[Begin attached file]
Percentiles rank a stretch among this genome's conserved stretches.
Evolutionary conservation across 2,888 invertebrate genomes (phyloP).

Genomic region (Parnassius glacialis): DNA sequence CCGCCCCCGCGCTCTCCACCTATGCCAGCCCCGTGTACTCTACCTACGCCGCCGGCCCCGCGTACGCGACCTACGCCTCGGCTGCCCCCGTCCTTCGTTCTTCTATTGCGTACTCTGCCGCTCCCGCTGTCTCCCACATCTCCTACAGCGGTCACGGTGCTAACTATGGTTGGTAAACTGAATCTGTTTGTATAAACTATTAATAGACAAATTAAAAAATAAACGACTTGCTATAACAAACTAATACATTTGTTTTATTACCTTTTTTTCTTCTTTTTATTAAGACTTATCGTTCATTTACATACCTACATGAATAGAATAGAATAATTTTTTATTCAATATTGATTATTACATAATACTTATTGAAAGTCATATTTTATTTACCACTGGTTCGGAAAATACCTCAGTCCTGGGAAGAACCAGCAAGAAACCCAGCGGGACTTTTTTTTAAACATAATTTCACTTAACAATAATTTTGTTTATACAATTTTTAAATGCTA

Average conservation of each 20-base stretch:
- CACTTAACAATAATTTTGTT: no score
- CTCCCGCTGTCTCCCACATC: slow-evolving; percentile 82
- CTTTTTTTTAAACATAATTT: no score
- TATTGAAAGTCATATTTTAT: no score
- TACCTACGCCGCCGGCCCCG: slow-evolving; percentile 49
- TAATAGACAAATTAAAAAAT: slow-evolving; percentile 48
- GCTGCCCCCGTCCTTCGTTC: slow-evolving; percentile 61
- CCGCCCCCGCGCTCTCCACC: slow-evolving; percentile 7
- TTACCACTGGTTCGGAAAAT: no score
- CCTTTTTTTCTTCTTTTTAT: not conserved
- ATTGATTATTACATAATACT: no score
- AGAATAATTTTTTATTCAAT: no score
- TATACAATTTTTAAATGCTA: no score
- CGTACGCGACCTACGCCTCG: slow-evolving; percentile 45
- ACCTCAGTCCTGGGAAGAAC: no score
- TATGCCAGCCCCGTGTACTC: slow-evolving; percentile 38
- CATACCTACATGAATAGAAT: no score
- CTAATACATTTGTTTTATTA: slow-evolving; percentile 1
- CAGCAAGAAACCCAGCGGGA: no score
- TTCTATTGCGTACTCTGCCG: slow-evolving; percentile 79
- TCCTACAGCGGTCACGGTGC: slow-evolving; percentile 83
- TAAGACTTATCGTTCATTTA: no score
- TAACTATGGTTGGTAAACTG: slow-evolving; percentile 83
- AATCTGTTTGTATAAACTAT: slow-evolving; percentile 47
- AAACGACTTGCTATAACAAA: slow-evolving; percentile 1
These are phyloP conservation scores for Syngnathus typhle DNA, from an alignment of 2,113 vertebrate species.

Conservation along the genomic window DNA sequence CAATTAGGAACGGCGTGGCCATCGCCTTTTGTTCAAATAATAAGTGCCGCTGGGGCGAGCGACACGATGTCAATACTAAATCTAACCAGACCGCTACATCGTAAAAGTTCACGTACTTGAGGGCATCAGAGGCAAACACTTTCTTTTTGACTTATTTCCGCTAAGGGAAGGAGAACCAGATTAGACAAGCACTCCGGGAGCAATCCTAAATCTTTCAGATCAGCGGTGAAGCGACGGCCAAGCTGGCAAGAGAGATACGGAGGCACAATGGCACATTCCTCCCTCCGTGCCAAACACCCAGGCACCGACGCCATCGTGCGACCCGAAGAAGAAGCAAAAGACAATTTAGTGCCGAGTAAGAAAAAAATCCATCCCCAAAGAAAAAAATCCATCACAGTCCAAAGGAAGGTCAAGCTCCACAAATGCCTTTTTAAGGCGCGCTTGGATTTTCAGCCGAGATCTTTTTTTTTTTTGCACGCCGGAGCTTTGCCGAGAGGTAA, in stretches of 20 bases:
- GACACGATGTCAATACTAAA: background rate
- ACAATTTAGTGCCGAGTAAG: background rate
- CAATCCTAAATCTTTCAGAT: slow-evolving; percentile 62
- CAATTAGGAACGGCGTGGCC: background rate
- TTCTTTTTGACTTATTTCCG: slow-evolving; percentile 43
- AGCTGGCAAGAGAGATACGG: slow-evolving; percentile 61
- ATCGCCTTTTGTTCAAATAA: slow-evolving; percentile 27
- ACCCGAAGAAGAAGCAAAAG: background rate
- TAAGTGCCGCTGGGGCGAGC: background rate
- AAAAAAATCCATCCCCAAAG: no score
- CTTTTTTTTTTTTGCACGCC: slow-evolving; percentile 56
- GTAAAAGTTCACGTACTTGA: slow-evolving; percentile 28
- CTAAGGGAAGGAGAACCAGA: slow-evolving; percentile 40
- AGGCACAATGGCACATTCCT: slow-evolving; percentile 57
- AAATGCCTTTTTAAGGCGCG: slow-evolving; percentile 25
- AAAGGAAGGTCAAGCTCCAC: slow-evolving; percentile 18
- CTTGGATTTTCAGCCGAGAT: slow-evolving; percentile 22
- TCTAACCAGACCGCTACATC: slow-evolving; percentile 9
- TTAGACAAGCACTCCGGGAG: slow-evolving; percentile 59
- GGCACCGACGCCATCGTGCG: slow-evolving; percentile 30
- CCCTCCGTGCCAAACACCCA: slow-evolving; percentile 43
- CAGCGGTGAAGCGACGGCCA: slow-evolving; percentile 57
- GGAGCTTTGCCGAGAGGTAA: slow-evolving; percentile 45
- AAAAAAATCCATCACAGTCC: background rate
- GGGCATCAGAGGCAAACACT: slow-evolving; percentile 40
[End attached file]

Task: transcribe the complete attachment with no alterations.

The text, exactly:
Percentiles rank a stretch among this genome's conserved stretches.
Evolutionary conservation across 2,888 invertebrate genomes (phyloP).

Genomic region (Parnassius glacialis): DNA sequence CCGCCCCCGCGCTCTCCACCTATGCCAGCCCCGTGTACTCTACCTACGCCGCCGGCCCCGCGTACGCGACCTACGCCTCGGCTGCCCCCGTCCTTCGTTCTTCTATTGCGTACTCTGCCGCTCCCGCTGTCTCCCACATCTCCTACAGCGGTCACGGTGCTAACTATGGTTGGTAAACTGAATCTGTTTGTATAAACTATTAATAGACAAATTAAAAAATAAACGACTTGCTATAACAAACTAATACATTTGTTTTATTACCTTTTTTTCTTCTTTTTATTAAGACTTATCGTTCATTTACATACCTACATGAATAGAATAGAATAATTTTTTATTCAATATTGATTATTACATAATACTTATTGAAAGTCATATTTTATTTACCACTGGTTCGGAAAATACCTCAGTCCTGGGAAGAACCAGCAAGAAACCCAGCGGGACTTTTTTTTAAACATAATTTCACTTAACAATAATTTTGTTTATACAATTTTTAAATGCTA

Average conservation of each 20-base stretch:
- CACTTAACAATAATTTTGTT: no score
- CTCCCGCTGTCTCCCACATC: slow-evolving; percentile 82
- CTTTTTTTTAAACATAATTT: no score
- TATTGAAAGTCATATTTTAT: no score
- TACCTACGCCGCCGGCCCCG: slow-evolving; percentile 49
- TAATAGACAAATTAAAAAAT: slow-evolving; percentile 48
- GCTGCCCCCGTCCTTCGTTC: slow-evolving; percentile 61
- CCGCCCCCGCGCTCTCCACC: slow-evolving; percentile 7
- TTACCACTGGTTCGGAAAAT: no score
- CCTTTTTTTCTTCTTTTTAT: not conserved
- ATTGATTATTACATAATACT: no score
- AGAATAATTTTTTATTCAAT: no score
- TATACAATTTTTAAATGCTA: no score
- CGTACGCGACCTACGCCTCG: slow-evolving; percentile 45
- ACCTCAGTCCTGGGAAGAAC: no score
- TATGCCAGCCCCGTGTACTC: slow-evolving; percentile 38
- CATACCTACATGAATAGAAT: no score
- CTAATACATTTGTTTTATTA: slow-evolving; percentile 1
- CAGCAAGAAACCCAGCGGGA: no score
- TTCTATTGCGTACTCTGCCG: slow-evolving; percentile 79
- TCCTACAGCGGTCACGGTGC: slow-evolving; percentile 83
- TAAGACTTATCGTTCATTTA: no score
- TAACTATGGTTGGTAAACTG: slow-evolving; percentile 83
- AATCTGTTTGTATAAACTAT: slow-evolving; percentile 47
- AAACGACTTGCTATAACAAA: slow-evolving; percentile 1
These are phyloP conservation scores for Syngnathus typhle DNA, from an alignment of 2,113 vertebrate species.

Conservation along the genomic window DNA sequence CAATTAGGAACGGCGTGGCCATCGCCTTTTGTTCAAATAATAAGTGCCGCTGGGGCGAGCGACACGATGTCAATACTAAATCTAACCAGACCGCTACATCGTAAAAGTTCACGTACTTGAGGGCATCAGAGGCAAACACTTTCTTTTTGACTTATTTCCGCTAAGGGAAGGAGAACCAGATTAGACAAGCACTCCGGGAGCAATCCTAAATCTTTCAGATCAGCGGTGAAGCGACGGCCAAGCTGGCAAGAGAGATACGGAGGCACAATGGCACATTCCTCCCTCCGTGCCAAACACCCAGGCACCGACGCCATCGTGCGACCCGAAGAAGAAGCAAAAGACAATTTAGTGCCGAGTAAGAAAAAAATCCATCCCCAAAGAAAAAAATCCATCACAGTCCAAAGGAAGGTCAAGCTCCACAAATGCCTTTTTAAGGCGCGCTTGGATTTTCAGCCGAGATCTTTTTTTTTTTTGCACGCCGGAGCTTTGCCGAGAGGTAA, in stretches of 20 bases:
- GACACGATGTCAATACTAAA: background rate
- ACAATTTAGTGCCGAGTAAG: background rate
- CAATCCTAAATCTTTCAGAT: slow-evolving; percentile 62
- CAATTAGGAACGGCGTGGCC: background rate
- TTCTTTTTGACTTATTTCCG: slow-evolving; percentile 43
- AGCTGGCAAGAGAGATACGG: slow-evolving; percentile 61
- ATCGCCTTTTGTTCAAATAA: slow-evolving; percentile 27
- ACCCGAAGAAGAAGCAAAAG: background rate
- TAAGTGCCGCTGGGGCGAGC: background rate
- AAAAAAATCCATCCCCAAAG: no score
- CTTTTTTTTTTTTGCACGCC: slow-evolving; percentile 56
- GTAAAAGTTCACGTACTTGA: slow-evolving; percentile 28
- CTAAGGGAAGGAGAACCAGA: slow-evolving; percentile 40
- AGGCACAATGGCACATTCCT: slow-evolving; percentile 57
- AAATGCCTTTTTAAGGCGCG: slow-evolving; percentile 25
- AAAGGAAGGTCAAGCTCCAC: slow-evolving; percentile 18
- CTTGGATTTTCAGCCGAGAT: slow-evolving; percentile 22
- TCTAACCAGACCGCTACATC: slow-evolving; percentile 9
- TTAGACAAGCACTCCGGGAG: slow-evolving; percentile 59
- GGCACCGACGCCATCGTGCG: slow-evolving; percentile 30
- CCCTCCGTGCCAAACACCCA: slow-evolving; percentile 43
- CAGCGGTGAAGCGACGGCCA: slow-evolving; percentile 57
- GGAGCTTTGCCGAGAGGTAA: slow-evolving; percentile 45
- AAAAAAATCCATCACAGTCC: background rate
- GGGCATCAGAGGCAAACACT: slow-evolving; percentile 40